Additionally, widespread pollution at sea – in addition to being toxic for marine life – may last for years in the sediment and marine environment. The most common sources of sea-based pollution include fishing and aquaculture, illegal or accidental dumping at sea from shipping, and offshore mining and extraction. It is estimated that more than 150 million tons of plastics have accumulated in the world’s oceans, while 4.6-12.7 million tons are added every year.
Last year, the Kunming-Montreal Global Biodiversity Framework adopted an ambitious global target to conserve and manage 30 per cent of marine and coastal areas by 2030. Increasing maritime security and improving fisheries management, therefore, can play a major role for safeguarding Marine Protected Areas and boosting the ocean’s natural ability to store carbon – and in helping the world meet its commitments under the Paris Agreement.
To help mitigate climate change and promote a sustainable blue economy, the United Nations Office on Drugs and Crime (UNODC) provides technical assistance to Member States to prevent and respond to pollution crimes at sea and crimes in the fisheries sector through improved maritime law enforcement and regional cooperation.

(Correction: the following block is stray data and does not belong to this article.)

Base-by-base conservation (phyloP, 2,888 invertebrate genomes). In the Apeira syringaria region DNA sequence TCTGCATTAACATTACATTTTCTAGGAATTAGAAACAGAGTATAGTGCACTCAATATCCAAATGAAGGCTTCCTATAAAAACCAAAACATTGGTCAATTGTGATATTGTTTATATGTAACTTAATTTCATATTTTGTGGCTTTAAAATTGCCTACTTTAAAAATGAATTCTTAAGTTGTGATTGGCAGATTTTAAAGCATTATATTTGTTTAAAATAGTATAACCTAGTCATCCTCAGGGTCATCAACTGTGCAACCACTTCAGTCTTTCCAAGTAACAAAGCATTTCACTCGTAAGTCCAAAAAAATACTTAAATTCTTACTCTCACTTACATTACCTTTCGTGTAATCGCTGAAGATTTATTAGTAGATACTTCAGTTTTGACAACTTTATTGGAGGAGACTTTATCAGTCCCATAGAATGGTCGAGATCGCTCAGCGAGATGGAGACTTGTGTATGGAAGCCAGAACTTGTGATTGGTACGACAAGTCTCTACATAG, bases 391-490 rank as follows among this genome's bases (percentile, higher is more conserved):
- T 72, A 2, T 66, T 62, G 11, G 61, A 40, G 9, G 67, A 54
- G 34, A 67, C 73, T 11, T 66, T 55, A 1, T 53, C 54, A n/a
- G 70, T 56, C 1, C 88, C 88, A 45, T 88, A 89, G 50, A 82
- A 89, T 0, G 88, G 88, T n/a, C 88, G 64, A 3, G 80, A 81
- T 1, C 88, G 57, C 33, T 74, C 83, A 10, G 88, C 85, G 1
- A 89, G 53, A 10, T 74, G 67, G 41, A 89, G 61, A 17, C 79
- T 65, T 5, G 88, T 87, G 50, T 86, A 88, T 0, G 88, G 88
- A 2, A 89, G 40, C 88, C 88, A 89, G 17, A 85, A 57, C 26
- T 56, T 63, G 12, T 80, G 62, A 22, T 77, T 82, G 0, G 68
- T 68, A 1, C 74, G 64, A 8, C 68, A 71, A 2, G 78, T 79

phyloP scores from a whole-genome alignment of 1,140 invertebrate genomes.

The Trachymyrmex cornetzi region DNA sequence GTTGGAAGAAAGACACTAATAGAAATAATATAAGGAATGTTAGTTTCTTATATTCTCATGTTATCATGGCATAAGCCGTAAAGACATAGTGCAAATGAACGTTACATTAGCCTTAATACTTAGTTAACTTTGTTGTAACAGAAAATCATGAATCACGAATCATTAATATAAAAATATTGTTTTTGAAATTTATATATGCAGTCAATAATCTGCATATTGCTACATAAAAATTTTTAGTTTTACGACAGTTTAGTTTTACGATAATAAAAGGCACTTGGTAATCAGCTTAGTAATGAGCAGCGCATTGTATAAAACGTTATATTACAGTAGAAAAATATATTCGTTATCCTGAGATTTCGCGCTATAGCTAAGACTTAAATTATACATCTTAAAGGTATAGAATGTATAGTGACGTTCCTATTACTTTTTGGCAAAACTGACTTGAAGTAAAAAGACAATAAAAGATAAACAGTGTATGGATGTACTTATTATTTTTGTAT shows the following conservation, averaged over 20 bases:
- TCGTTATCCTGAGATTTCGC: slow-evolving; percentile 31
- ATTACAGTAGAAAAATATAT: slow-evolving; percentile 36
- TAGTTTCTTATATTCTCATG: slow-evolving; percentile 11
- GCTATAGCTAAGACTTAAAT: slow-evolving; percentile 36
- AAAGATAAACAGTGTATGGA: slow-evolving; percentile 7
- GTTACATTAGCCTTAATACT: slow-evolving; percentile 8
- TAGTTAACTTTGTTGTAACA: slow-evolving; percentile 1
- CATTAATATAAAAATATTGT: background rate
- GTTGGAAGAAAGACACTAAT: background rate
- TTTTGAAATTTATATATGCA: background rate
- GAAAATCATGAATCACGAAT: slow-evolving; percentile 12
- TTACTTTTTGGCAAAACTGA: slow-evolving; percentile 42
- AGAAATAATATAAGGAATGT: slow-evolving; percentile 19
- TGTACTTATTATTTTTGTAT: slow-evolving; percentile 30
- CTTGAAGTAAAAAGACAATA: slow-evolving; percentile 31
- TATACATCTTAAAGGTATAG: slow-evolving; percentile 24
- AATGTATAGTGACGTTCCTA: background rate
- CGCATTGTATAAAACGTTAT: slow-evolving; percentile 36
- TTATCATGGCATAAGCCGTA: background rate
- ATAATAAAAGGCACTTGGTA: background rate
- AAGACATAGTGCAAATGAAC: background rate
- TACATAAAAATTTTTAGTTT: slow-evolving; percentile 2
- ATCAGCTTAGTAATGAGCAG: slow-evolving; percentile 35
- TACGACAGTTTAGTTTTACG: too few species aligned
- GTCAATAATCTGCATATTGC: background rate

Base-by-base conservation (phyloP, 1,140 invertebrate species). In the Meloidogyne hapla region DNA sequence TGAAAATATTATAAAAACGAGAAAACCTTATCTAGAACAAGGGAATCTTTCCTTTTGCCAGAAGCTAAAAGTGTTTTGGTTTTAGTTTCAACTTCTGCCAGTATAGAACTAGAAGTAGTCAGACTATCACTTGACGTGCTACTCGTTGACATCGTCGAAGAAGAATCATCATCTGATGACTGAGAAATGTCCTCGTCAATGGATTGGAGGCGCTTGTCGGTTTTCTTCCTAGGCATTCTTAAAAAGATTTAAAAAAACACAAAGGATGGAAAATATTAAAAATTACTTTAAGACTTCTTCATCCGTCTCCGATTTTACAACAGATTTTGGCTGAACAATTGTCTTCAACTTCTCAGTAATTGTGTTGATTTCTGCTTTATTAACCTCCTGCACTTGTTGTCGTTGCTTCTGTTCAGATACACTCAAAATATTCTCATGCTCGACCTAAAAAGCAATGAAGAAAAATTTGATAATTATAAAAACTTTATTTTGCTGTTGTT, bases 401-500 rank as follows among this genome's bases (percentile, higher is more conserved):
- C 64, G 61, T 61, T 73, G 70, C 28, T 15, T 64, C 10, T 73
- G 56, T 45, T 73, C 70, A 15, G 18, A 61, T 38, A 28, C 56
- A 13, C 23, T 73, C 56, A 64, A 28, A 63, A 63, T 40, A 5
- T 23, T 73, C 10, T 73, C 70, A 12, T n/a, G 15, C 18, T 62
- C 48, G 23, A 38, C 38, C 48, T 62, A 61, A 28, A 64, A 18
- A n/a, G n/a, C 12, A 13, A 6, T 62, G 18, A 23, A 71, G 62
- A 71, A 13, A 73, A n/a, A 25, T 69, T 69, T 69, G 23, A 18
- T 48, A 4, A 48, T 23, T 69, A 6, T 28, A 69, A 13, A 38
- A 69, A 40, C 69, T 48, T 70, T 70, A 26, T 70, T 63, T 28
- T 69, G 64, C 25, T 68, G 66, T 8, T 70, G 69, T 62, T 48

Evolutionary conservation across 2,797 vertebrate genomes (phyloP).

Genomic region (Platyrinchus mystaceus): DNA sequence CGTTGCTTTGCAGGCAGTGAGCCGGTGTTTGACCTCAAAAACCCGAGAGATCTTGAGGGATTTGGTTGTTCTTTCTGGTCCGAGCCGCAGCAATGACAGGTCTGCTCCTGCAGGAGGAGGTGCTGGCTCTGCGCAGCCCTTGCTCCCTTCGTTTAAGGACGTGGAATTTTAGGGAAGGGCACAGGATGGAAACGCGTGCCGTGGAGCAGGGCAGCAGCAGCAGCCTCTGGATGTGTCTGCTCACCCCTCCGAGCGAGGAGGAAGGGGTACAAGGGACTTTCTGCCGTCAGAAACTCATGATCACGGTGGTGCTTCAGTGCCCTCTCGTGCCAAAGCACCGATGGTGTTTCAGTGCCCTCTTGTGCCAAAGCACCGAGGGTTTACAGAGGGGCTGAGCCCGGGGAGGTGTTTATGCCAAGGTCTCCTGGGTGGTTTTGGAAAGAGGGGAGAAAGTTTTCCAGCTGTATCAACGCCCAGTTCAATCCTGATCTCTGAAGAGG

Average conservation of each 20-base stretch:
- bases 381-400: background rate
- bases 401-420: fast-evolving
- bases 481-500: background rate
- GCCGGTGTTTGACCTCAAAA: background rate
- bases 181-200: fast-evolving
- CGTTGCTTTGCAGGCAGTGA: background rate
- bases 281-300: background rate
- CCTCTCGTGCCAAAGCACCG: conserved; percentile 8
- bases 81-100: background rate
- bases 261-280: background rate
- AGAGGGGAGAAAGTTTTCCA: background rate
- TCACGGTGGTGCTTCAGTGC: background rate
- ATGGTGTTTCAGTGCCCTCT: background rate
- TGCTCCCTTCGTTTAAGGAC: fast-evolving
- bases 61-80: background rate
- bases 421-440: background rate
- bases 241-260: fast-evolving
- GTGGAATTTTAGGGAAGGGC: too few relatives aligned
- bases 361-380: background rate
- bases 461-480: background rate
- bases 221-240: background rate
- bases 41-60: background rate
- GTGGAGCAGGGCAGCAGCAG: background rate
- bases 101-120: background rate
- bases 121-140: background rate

Funded by Norway and implemented by UNODC in Maldives and Sri Lanka, the ‘’Blue Enforcement Project’’ aims to build cooperation and capacity to address transnational organized crime in the fisheries industry. Referring to an activity held for customs officers under this project, the Assistant Superintendent from Sri Lanka Customs, Hansani Karunarathne, noted “we as law enforcement officers don’t get to work closely with the fisheries community often, but this training has provided a platform for all stakeholders to get together and exchange information through an articulated and cooperative approach.”